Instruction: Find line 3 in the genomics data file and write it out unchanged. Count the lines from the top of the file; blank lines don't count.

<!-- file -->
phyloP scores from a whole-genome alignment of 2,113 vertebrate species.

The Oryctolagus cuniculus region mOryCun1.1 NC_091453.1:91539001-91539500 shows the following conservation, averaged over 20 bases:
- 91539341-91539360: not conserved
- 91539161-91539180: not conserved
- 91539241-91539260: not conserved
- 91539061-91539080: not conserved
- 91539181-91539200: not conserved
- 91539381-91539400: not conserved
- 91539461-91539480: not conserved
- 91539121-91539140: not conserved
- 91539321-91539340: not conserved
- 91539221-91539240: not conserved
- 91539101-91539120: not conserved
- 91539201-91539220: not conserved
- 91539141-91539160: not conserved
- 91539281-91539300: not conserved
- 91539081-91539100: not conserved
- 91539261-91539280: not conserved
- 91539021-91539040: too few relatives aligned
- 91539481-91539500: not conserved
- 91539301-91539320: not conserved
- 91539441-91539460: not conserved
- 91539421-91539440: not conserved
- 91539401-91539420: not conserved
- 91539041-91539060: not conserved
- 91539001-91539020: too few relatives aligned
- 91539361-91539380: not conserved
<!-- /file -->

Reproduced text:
- 91539341-91539360: not conserved